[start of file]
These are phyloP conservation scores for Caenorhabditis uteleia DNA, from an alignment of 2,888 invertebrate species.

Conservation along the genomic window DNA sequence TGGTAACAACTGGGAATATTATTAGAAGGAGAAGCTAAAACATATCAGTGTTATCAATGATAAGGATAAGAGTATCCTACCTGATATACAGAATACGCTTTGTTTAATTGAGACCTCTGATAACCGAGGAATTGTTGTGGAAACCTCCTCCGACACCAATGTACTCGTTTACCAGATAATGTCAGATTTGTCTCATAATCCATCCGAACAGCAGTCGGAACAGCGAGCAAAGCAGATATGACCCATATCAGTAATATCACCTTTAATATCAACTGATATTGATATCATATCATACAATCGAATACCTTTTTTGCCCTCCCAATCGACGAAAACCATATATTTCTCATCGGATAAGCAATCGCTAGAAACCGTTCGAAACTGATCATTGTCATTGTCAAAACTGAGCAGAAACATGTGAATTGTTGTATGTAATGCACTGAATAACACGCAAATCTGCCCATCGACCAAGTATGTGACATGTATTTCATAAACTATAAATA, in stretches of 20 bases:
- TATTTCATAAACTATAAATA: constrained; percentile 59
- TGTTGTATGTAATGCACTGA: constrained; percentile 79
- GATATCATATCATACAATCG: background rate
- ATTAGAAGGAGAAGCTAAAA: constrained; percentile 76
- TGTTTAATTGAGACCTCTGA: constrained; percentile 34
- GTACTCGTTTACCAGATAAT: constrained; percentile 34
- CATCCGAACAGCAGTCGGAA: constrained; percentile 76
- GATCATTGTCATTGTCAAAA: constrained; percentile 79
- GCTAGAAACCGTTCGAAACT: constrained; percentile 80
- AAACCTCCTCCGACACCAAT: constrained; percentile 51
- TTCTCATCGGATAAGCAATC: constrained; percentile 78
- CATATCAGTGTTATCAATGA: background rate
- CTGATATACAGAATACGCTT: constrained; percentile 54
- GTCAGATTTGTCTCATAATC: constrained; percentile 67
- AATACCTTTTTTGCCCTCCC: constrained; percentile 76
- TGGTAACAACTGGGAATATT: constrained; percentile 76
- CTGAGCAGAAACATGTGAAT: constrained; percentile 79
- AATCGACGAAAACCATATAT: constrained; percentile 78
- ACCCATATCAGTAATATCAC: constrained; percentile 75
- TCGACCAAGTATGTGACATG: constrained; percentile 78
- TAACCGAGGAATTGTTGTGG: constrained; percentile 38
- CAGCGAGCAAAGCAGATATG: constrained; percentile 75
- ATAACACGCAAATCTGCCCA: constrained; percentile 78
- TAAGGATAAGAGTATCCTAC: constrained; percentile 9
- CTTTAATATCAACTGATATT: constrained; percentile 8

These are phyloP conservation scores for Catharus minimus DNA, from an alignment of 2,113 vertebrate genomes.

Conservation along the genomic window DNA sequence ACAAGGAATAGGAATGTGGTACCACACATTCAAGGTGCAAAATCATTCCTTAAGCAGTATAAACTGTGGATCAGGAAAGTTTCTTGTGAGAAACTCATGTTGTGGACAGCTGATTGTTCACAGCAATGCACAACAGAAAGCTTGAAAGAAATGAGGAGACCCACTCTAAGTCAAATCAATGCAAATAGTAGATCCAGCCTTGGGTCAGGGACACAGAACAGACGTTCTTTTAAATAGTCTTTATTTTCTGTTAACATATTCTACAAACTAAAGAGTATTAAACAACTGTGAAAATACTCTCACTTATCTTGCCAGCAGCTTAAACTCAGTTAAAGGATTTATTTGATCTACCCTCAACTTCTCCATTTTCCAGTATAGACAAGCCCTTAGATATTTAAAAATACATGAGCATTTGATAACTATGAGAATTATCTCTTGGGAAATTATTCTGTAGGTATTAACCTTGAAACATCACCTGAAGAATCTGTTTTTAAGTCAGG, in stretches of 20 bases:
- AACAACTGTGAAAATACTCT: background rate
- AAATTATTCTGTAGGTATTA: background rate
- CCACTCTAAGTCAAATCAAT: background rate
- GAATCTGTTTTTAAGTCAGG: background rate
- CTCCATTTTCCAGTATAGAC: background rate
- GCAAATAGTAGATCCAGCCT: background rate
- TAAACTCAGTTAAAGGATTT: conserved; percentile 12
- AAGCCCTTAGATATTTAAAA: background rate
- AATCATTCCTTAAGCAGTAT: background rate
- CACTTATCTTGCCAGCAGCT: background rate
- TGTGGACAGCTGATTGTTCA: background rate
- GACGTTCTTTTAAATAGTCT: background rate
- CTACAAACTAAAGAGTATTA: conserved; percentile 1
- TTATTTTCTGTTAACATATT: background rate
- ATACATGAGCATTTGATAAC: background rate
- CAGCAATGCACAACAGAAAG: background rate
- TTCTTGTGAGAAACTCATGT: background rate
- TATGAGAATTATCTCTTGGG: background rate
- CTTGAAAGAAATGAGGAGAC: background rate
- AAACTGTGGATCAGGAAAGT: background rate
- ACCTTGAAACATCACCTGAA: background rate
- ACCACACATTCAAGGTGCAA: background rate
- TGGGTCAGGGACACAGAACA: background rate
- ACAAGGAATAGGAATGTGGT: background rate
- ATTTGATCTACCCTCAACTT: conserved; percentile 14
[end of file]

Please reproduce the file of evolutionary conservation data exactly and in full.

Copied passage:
These are phyloP conservation scores for Caenorhabditis uteleia DNA, from an alignment of 2,888 invertebrate species.

Conservation along the genomic window DNA sequence TGGTAACAACTGGGAATATTATTAGAAGGAGAAGCTAAAACATATCAGTGTTATCAATGATAAGGATAAGAGTATCCTACCTGATATACAGAATACGCTTTGTTTAATTGAGACCTCTGATAACCGAGGAATTGTTGTGGAAACCTCCTCCGACACCAATGTACTCGTTTACCAGATAATGTCAGATTTGTCTCATAATCCATCCGAACAGCAGTCGGAACAGCGAGCAAAGCAGATATGACCCATATCAGTAATATCACCTTTAATATCAACTGATATTGATATCATATCATACAATCGAATACCTTTTTTGCCCTCCCAATCGACGAAAACCATATATTTCTCATCGGATAAGCAATCGCTAGAAACCGTTCGAAACTGATCATTGTCATTGTCAAAACTGAGCAGAAACATGTGAATTGTTGTATGTAATGCACTGAATAACACGCAAATCTGCCCATCGACCAAGTATGTGACATGTATTTCATAAACTATAAATA, in stretches of 20 bases:
- TATTTCATAAACTATAAATA: constrained; percentile 59
- TGTTGTATGTAATGCACTGA: constrained; percentile 79
- GATATCATATCATACAATCG: background rate
- ATTAGAAGGAGAAGCTAAAA: constrained; percentile 76
- TGTTTAATTGAGACCTCTGA: constrained; percentile 34
- GTACTCGTTTACCAGATAAT: constrained; percentile 34
- CATCCGAACAGCAGTCGGAA: constrained; percentile 76
- GATCATTGTCATTGTCAAAA: constrained; percentile 79
- GCTAGAAACCGTTCGAAACT: constrained; percentile 80
- AAACCTCCTCCGACACCAAT: constrained; percentile 51
- TTCTCATCGGATAAGCAATC: constrained; percentile 78
- CATATCAGTGTTATCAATGA: background rate
- CTGATATACAGAATACGCTT: constrained; percentile 54
- GTCAGATTTGTCTCATAATC: constrained; percentile 67
- AATACCTTTTTTGCCCTCCC: constrained; percentile 76
- TGGTAACAACTGGGAATATT: constrained; percentile 76
- CTGAGCAGAAACATGTGAAT: constrained; percentile 79
- AATCGACGAAAACCATATAT: constrained; percentile 78
- ACCCATATCAGTAATATCAC: constrained; percentile 75
- TCGACCAAGTATGTGACATG: constrained; percentile 78
- TAACCGAGGAATTGTTGTGG: constrained; percentile 38
- CAGCGAGCAAAGCAGATATG: constrained; percentile 75
- ATAACACGCAAATCTGCCCA: constrained; percentile 78
- TAAGGATAAGAGTATCCTAC: constrained; percentile 9
- CTTTAATATCAACTGATATT: constrained; percentile 8

These are phyloP conservation scores for Catharus minimus DNA, from an alignment of 2,113 vertebrate genomes.

Conservation along the genomic window DNA sequence ACAAGGAATAGGAATGTGGTACCACACATTCAAGGTGCAAAATCATTCCTTAAGCAGTATAAACTGTGGATCAGGAAAGTTTCTTGTGAGAAACTCATGTTGTGGACAGCTGATTGTTCACAGCAATGCACAACAGAAAGCTTGAAAGAAATGAGGAGACCCACTCTAAGTCAAATCAATGCAAATAGTAGATCCAGCCTTGGGTCAGGGACACAGAACAGACGTTCTTTTAAATAGTCTTTATTTTCTGTTAACATATTCTACAAACTAAAGAGTATTAAACAACTGTGAAAATACTCTCACTTATCTTGCCAGCAGCTTAAACTCAGTTAAAGGATTTATTTGATCTACCCTCAACTTCTCCATTTTCCAGTATAGACAAGCCCTTAGATATTTAAAAATACATGAGCATTTGATAACTATGAGAATTATCTCTTGGGAAATTATTCTGTAGGTATTAACCTTGAAACATCACCTGAAGAATCTGTTTTTAAGTCAGG, in stretches of 20 bases:
- AACAACTGTGAAAATACTCT: background rate
- AAATTATTCTGTAGGTATTA: background rate
- CCACTCTAAGTCAAATCAAT: background rate
- GAATCTGTTTTTAAGTCAGG: background rate
- CTCCATTTTCCAGTATAGAC: background rate
- GCAAATAGTAGATCCAGCCT: background rate
- TAAACTCAGTTAAAGGATTT: conserved; percentile 12
- AAGCCCTTAGATATTTAAAA: background rate
- AATCATTCCTTAAGCAGTAT: background rate
- CACTTATCTTGCCAGCAGCT: background rate
- TGTGGACAGCTGATTGTTCA: background rate
- GACGTTCTTTTAAATAGTCT: background rate
- CTACAAACTAAAGAGTATTA: conserved; percentile 1
- TTATTTTCTGTTAACATATT: background rate
- ATACATGAGCATTTGATAAC: background rate
- CAGCAATGCACAACAGAAAG: background rate
- TTCTTGTGAGAAACTCATGT: background rate
- TATGAGAATTATCTCTTGGG: background rate
- CTTGAAAGAAATGAGGAGAC: background rate
- AAACTGTGGATCAGGAAAGT: background rate
- ACCTTGAAACATCACCTGAA: background rate
- ACCACACATTCAAGGTGCAA: background rate
- TGGGTCAGGGACACAGAACA: background rate
- ACAAGGAATAGGAATGTGGT: background rate
- ATTTGATCTACCCTCAACTT: conserved; percentile 14